Flipping through the photographs of past travels – a favourite pastime in 2020 – I found myself grinning at the memories created with my BFF during our 2019 trip to Sri Lanka. As I flipped through the photographs, I could almost hear our chatter in the background, like an audio cassette on the loop. A particular photograph had me bursting out in laughter – the one with a tear rolling down my cheek and a sheepish smile on the face. While it may not seem funny at first instance, it is hilarious because I was in tears over the stress of not finding food as we travelled from point A to point B in Sri Lanka. I’d strongly urge you to read That Week in Sri Lanka to understand why the stress over food.
Among one of the things that the BFF and I spoke at length about during this trip was the food we wanted to eat as soon we returned home. This memory prompted me to start conversations with several ‘traveller’ friends – the kind of friends who travel as much (and more) than I do – about the comfort food they like to return to. And each one of them was kind enough not only with their stories but with the recipes too. And as we inch closer to 2021, towards a time and space where leisure travel still continues to be a strict no for a majority of us, celebrating travel memories with ‘comfort food I return home to’ seems like a good idea.
THE TRAVELLER’S ‘COME HOME TO’ MINI MEAL
The first recipe in this series is one that I’ve learned from Souvik Dutta, my brother-in-law (in photograph above). An avid traveller, both he and my elder sister prefer to eat a homecooked snack or meal at the fag end of their travel. “We need to set our body clocks into work mode as soon as we touch Bristol because more often than not, we are required to head back to work the next day. Whether we reach home at 5pm or at midnight, a quick egg noodles is enough to tide us till dinner time OR breakfast. Its quick, easy, healthy,” says the BIL.
I’m sure all of us have our versions of this noodle dish tucked away in our mental recipe list – but before you scoff, remember, some of us occasionally need reminders of the basics. Consider this recipe a reminder of the basic with a twist of sesame. Because that, my dear friends, is my little addition to the recipe. The BIL and elder sister prefer to cook in olive oil. But I’ve found that the use of sesame adds an earthiness to this particular dish, raising the taste level by several notches. If sesame oil is not your thing, use any cooking medium that you have!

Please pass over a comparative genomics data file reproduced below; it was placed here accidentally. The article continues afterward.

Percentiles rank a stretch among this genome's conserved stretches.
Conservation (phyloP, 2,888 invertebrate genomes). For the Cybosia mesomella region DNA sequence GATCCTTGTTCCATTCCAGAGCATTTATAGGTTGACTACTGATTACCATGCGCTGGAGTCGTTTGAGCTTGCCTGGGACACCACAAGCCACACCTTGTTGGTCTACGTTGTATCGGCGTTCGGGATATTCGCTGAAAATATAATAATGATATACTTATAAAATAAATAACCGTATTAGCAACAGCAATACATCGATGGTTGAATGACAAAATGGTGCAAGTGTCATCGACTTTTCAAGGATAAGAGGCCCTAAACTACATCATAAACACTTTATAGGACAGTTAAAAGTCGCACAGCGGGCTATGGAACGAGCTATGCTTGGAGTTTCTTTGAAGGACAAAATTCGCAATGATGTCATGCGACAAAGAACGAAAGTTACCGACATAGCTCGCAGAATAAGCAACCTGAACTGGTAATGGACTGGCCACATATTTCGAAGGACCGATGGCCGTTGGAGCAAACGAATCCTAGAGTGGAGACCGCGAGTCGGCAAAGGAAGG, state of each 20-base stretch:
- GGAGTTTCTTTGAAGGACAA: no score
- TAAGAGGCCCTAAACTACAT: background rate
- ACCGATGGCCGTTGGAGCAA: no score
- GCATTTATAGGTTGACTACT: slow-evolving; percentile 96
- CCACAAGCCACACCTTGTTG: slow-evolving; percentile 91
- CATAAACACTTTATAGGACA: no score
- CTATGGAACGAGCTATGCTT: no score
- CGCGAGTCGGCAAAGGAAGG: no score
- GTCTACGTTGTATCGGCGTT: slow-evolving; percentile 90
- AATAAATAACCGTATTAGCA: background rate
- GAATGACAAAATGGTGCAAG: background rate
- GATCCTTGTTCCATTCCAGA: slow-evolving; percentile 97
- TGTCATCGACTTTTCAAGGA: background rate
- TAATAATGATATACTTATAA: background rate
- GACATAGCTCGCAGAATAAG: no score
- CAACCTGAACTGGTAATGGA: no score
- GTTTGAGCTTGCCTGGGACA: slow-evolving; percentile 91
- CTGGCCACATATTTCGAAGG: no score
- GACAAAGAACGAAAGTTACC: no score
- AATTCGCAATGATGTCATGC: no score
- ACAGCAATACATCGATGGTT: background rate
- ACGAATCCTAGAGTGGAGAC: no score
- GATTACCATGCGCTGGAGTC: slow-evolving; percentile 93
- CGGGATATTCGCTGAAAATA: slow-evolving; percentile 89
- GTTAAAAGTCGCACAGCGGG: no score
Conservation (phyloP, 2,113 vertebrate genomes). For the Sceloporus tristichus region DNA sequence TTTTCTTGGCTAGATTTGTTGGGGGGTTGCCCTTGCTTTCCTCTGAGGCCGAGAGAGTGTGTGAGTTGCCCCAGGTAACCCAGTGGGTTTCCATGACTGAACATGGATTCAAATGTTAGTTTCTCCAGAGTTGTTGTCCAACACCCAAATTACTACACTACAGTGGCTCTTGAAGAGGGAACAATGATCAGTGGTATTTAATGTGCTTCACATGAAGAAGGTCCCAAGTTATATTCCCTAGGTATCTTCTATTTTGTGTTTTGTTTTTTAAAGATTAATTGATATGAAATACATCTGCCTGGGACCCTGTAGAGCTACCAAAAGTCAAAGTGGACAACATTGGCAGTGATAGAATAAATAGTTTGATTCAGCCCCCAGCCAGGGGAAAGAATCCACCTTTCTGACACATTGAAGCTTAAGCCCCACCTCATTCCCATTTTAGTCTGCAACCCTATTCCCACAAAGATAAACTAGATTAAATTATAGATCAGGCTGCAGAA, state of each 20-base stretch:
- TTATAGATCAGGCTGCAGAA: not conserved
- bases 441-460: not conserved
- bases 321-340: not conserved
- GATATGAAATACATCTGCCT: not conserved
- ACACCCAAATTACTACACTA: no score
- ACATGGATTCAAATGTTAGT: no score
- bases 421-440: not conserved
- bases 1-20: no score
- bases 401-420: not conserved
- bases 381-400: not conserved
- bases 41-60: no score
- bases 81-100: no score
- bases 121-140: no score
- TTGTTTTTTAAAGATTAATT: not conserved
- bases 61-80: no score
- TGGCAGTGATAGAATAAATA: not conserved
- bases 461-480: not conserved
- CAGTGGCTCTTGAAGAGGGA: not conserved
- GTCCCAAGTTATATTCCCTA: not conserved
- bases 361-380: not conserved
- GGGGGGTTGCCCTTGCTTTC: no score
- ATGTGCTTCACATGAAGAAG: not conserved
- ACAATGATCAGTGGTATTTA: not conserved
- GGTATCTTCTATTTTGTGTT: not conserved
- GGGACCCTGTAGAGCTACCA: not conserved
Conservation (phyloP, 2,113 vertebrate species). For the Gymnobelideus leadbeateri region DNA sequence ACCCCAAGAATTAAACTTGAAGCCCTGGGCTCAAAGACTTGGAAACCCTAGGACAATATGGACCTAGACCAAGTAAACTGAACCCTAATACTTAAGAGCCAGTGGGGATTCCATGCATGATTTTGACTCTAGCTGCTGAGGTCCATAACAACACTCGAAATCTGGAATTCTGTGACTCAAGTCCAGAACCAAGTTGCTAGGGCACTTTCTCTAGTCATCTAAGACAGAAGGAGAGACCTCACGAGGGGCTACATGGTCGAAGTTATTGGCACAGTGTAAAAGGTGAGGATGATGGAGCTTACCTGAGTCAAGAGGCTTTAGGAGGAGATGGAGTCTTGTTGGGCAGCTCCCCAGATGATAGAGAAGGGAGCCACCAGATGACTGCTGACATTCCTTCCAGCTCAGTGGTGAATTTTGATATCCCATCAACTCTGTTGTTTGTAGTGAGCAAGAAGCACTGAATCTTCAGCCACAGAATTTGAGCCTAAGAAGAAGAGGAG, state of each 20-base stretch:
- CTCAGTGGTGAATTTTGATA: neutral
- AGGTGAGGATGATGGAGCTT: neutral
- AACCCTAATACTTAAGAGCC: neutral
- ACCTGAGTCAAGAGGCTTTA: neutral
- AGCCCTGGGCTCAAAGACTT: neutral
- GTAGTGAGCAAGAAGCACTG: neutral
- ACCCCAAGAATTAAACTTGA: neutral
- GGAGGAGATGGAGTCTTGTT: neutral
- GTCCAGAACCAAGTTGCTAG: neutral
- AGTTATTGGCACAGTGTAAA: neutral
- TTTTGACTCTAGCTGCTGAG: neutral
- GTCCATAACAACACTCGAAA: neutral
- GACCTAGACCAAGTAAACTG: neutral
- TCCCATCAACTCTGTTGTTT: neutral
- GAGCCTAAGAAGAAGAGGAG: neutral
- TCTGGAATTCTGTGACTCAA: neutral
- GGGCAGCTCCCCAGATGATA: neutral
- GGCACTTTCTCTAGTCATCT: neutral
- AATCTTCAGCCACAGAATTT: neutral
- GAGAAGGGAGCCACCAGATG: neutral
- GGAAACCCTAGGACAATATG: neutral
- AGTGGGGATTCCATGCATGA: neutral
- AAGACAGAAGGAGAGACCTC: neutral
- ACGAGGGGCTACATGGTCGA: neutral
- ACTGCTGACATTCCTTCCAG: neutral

If eggs are as loved in your household as they are in mine, you might also want to take a look at the Fenugreek Leaves Omelette, Azeri KyuKyu, Omelette in a Spicy Curry and the Egg Chilla. Enjoy cooking and if you post on social media, don’t forget to locate and tag @from.the.corner.table
A noodle dish with the nutty taste of sesame oiland goodness of eggs
- 150 grams Hakka noodles
- 4 Spring Onions
- 4 Eggs
- 6 tablespoons Sesame oil
- 4 cloves Garlic
- Salt (to taste)
- Black/White Pepper powder (to taste)
- 1 tablespoon Roasted sesame seeds (optional)
Cook noodles as per package intructions. Make sure you drain the noodles when partially cooked.
- Finely chop the garlic cloves; slice the spring onion in length and set aside.
- In a non-stick pan, heat ½ tablespoon of oil. Whisk the eggs. Pour into the heated pan and scramble. Set aside.
In a wok/kadhai, heat 3-4 tablespoons of sesame oil. Add the chopped garlic to the hot oil and give it a quick stir.
Add the spring onion, toss.
- Add the noodles, scrambled eggs.
- Season with salt (to taste) and pepper powder (to taste).
- Toss well.
- Remove from heat and serve with a drizzle of sesame oil and a sprinkle of toasted sesame seeds.
• This noodle dish is named Sesame Egg Noodles because of the liberal use of sesame oil. If you do not like sesame oil (for taste or health reasons), feel free to switch to a cooking medium of choice.
• Feel free to add other vegetables and even diced sausages to this recipe if the mood strikes you.
• Drizzling with sesame oil and toasted sesame seeds are an optional serving suggestion.
• Best eaten hot/warm.